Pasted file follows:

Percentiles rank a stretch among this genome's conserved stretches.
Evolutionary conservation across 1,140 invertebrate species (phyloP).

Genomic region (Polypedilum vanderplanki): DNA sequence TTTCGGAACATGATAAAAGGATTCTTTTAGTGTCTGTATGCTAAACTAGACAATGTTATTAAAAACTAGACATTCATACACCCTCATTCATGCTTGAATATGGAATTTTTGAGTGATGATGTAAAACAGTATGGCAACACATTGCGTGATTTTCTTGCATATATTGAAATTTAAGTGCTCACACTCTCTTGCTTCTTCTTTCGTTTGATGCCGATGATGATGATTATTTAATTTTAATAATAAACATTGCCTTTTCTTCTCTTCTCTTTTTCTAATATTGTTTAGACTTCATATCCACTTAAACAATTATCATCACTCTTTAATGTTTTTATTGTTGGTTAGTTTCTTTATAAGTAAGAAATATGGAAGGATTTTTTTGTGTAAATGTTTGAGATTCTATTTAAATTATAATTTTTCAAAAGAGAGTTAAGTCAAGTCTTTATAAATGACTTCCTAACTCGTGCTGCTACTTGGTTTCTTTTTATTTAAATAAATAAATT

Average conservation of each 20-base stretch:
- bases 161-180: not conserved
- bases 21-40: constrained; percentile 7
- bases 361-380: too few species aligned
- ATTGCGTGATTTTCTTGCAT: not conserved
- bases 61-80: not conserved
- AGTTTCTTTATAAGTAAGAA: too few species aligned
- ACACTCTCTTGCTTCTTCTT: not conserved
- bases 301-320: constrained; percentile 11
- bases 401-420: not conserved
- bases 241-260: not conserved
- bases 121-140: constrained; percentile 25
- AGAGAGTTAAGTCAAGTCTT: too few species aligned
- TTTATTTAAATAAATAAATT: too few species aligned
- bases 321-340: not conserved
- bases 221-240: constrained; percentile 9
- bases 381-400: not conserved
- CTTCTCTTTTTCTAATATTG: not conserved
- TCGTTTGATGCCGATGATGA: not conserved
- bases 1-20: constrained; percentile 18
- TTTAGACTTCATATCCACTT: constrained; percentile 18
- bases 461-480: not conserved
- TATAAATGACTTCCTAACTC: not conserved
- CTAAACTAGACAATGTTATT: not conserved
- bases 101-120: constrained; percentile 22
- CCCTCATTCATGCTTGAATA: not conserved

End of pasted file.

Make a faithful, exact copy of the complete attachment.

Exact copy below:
Percentiles rank a stretch among this genome's conserved stretches.
Evolutionary conservation across 1,140 invertebrate species (phyloP).

Genomic region (Polypedilum vanderplanki): DNA sequence TTTCGGAACATGATAAAAGGATTCTTTTAGTGTCTGTATGCTAAACTAGACAATGTTATTAAAAACTAGACATTCATACACCCTCATTCATGCTTGAATATGGAATTTTTGAGTGATGATGTAAAACAGTATGGCAACACATTGCGTGATTTTCTTGCATATATTGAAATTTAAGTGCTCACACTCTCTTGCTTCTTCTTTCGTTTGATGCCGATGATGATGATTATTTAATTTTAATAATAAACATTGCCTTTTCTTCTCTTCTCTTTTTCTAATATTGTTTAGACTTCATATCCACTTAAACAATTATCATCACTCTTTAATGTTTTTATTGTTGGTTAGTTTCTTTATAAGTAAGAAATATGGAAGGATTTTTTTGTGTAAATGTTTGAGATTCTATTTAAATTATAATTTTTCAAAAGAGAGTTAAGTCAAGTCTTTATAAATGACTTCCTAACTCGTGCTGCTACTTGGTTTCTTTTTATTTAAATAAATAAATT

Average conservation of each 20-base stretch:
- bases 161-180: not conserved
- bases 21-40: constrained; percentile 7
- bases 361-380: too few species aligned
- ATTGCGTGATTTTCTTGCAT: not conserved
- bases 61-80: not conserved
- AGTTTCTTTATAAGTAAGAA: too few species aligned
- ACACTCTCTTGCTTCTTCTT: not conserved
- bases 301-320: constrained; percentile 11
- bases 401-420: not conserved
- bases 241-260: not conserved
- bases 121-140: constrained; percentile 25
- AGAGAGTTAAGTCAAGTCTT: too few species aligned
- TTTATTTAAATAAATAAATT: too few species aligned
- bases 321-340: not conserved
- bases 221-240: constrained; percentile 9
- bases 381-400: not conserved
- CTTCTCTTTTTCTAATATTG: not conserved
- TCGTTTGATGCCGATGATGA: not conserved
- bases 1-20: constrained; percentile 18
- TTTAGACTTCATATCCACTT: constrained; percentile 18
- bases 461-480: not conserved
- TATAAATGACTTCCTAACTC: not conserved
- CTAAACTAGACAATGTTATT: not conserved
- bases 101-120: constrained; percentile 22
- CCCTCATTCATGCTTGAATA: not conserved